9. Garber, JR; Cobin, RH; Gharib, H; Hennessey, JV; Klein, I; Mechanick, JI; Pessah-Pollack, R; Singer, PA; Woeber, KA for the American Association of Clinical Endocrinologists and the American Thyroid Association Taskforce on Hypothyroidism in Adults (December 2012). "Clinical Practice Guidelines for Hypothyroidism in Adults" (PDF). Thyroid. 22 (12): 1200–1235. doi:10.1089/thy.2012.0205. PMID 22954017. Archived from the original (PDF) on 2016-01-14. Retrieved 2014-11-08.
  10. "Thyroid disorders 'misdiagnosed'". BBC News. 2009-03-27. Archived from the original on 2021-04-10. Retrieved 2009-03-30. the only accurate way to diagnose a thyroid disorder is via a blood test which measures hormone levels, and the only scientifically proven way of treating the condition is by topping up a patient's natural thyroxine levels with a synthetic form of the hormone.
  11. 11.0 11.1 "Endocrine Today Blog". Archived from the original on 2013-10-05. Retrieved 2014-07-24.
  12. "Repas, Thomas. Desiccated thyroid in the management of hypothyroidism: Part I." Archived from the original on 2014-07-14. Retrieved 2013-10-05.
  13. Baskin, HJ; Cobin, RH; Duick, DS; Gharib, H; Guttler, RB; Kaplan, MM; Segal, RL; American Association of Clinical, Endocrinologists (2002). "American Association of Clinical Endocrinologists medical guidelines for clinical practice for the evaluation and treatment of hyperthyroidism and hypothyroidism" (PDF). Endocrine Practice. 8 (6): 457–69. doi:10.4158/1934-2403-8.6.457. PMID 15260011. Archived from the original (PDF) on 2015-12-08. Retrieved 2015-02-03.
  14. Clyde, PW; Harari, AE; Getka, EJ; Shakir, KM (10 December 2003). "Combined levothyroxine plus liothyronine compared with levothyroxine alone in primary hypothyroidism: a randomized controlled trial". JAMA. 290 (22): 2952–8. doi:10.1001/jama.290.22.2952. PMID 14665656.
  15. "Endocrine Today Blog". Archived from the original on 2014-07-14. Retrieved 2014-07-24.
  16. "Endocrine Today Blog". Archived from the original on 2014-02-01. Retrieved 2014-07-24.
  17. US Pharmacopeia Natural Formulary USP 37 N32 2014 Volume 3 May 1, 2014. The United States Pharmacopeial Convention. 2014. ISBN 9781936424221.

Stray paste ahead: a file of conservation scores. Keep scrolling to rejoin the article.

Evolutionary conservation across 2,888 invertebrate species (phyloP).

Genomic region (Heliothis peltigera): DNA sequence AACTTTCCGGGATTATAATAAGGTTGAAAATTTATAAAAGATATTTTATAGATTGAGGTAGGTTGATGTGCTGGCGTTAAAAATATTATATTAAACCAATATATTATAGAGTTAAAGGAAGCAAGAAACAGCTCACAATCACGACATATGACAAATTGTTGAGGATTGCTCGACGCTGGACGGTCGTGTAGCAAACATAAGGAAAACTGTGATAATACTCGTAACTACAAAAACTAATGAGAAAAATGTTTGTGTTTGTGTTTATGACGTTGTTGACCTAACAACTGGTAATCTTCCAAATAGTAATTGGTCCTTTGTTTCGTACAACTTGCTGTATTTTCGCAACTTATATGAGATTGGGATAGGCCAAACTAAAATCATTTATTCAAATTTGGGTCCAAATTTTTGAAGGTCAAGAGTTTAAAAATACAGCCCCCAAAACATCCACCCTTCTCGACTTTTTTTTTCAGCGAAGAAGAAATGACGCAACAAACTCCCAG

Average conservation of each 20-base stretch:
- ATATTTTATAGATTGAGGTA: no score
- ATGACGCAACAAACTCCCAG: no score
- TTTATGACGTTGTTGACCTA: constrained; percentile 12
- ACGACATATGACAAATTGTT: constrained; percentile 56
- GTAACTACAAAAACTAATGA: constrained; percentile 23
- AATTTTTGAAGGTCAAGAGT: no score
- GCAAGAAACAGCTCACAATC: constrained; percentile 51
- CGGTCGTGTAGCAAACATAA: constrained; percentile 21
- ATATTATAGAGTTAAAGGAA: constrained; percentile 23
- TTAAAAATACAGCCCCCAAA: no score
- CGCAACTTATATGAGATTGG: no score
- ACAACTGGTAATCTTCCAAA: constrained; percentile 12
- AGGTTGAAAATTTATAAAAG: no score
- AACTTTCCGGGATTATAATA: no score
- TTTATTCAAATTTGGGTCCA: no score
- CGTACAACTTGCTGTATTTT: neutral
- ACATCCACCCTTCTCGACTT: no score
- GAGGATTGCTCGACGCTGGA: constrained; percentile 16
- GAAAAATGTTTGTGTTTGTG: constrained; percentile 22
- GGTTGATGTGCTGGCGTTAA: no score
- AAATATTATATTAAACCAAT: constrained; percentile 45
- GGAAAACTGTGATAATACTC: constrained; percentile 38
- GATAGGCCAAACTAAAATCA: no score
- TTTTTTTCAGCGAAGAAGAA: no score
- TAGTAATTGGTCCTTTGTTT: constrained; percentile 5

18. Tory, David B. (2006). Remington The Science and Practice of Pharmacy, 21st edition. Philadelphia, PA: Lippincott Williams and Wilkins. pp. 1460, 1461. ISBN 0781763789.
  19. Murray GR. The life history of the first case of myxoedema treated by thyroid extract. Br Med J 1920;i:359-60.
  20. Burgess AM. Myxedema-- controlled by thyroid extract for fifty-two years: report of a case. Ann Internal Med 1946; 25:146.
  21. Means JH, DeGroot LJ, Stanbury JB. The Thyroid and its Diseases. 3rd ed. New York:McGraw Hill, 1963. See chapter 9 for a lengthy discussion of the difficulties of assessing treatment in the era before effective tests, as well as the doctors' impressions of the superiority of the new synthetic thyroxine that had just become available.
  22. Macgregor AG (February 1961). "Why does anybody use thyroid B.P.?". Lancet. 1 (7172): 329–32. doi:10.1016/s0140-6736(61)91498-2. PMID 13764789.
  23. Catz B, Ginsburg E, Salenger S (1962). "Clinically inactive thyroid U.S.P.: a preliminary report". N Engl J Med. 266: 136–137. doi:10.1056/nejm196201182660308.
  24. Pileggi VJ, Golub DJ, Lee ND (1965). "Determination of thyroxine and triiodothyronine in commercial preparations of desiccated thyroid and thyroid extract". J Clin Endocrinol Metab. 25: 949–56. doi:10.1210/jcem-25-7-949.
  25. Mangieri CN, Lund MH (January 1970). "Potency of United States Pharmacopeia desiccated thyroid tablets as determined by the antigoitrogenic assay in rats". J. Clin. Endocrinol. Metab. 30 (1): 102–4. doi:10.1210/jcem-30-1-102. PMID 5409525.
  26. Rees-Jones RW, Rolla AR, Larsen PR (February 1980). "Hormonal content of thyroid replacement preparations". JAMA. 243 (6): 549–50. doi:10.1001/jama.1980.03300320041023. PMID 7351788.
  27. Braverman LE, Ingbar SH, Sterling K (1970). "Conversion of thyroxine to triiodothyronine in athyreotic human subjects". J Clin Invest. 49: 855–64. doi:10.1172/jci106304.{{cite journal}}: CS1 maint: multiple names: authors list (link)
  28. Saberi M, Utiger RD (1974). "Serum thyroid hormone and thyrotropin concentrations during thyroxine and triiodothyronine therapy". J Clin Endocrinol Metab. 39: 923–7. doi:10.1210/jcem-39-5-923.
  29. Penny R, Frasier SD (January 1980). "Elevated serum concentrations of triiodothyronine in hypothyroid patients. Values for patients receiving USP thyroid". American Journal of Diseases of Children. 134 (1): 16–8. doi:10.1001/archpedi.1980.02130130008003. PMID 7350782.
  30. 30.0 30.1 Capiferri R, Evered D (March 1979). "Investigation and treatment of hypothyroidism". Clin Endocrinol Metab. 8 (1): 39–48. doi:10.1016/S0300-595X(79)80008-0. PMID 371874.
  31. Surks MI, Schadlow AR, Oppenheimer JH (1972). "A new radioimmunoassay for L-triiodothyronine: measurement in thyroid disease and in patients maintained on hormonal replacement". J Clin Invest. 51: 3104–13. doi:10.1172/jci107137.{{cite journal}}: CS1 maint: multiple names: authors list (link)
  32. "NP Thyroid Prices, Coupons & Patient Assistance Programs". Archived from the original on 24 January 2021. Retrieved 8 April 2021.

External links

  • "Thyroid tablets". Drug Information Portal. U.S. National Library of Medicine. Archived from the original on 2020-10-22. Retrieved 2020-05-16.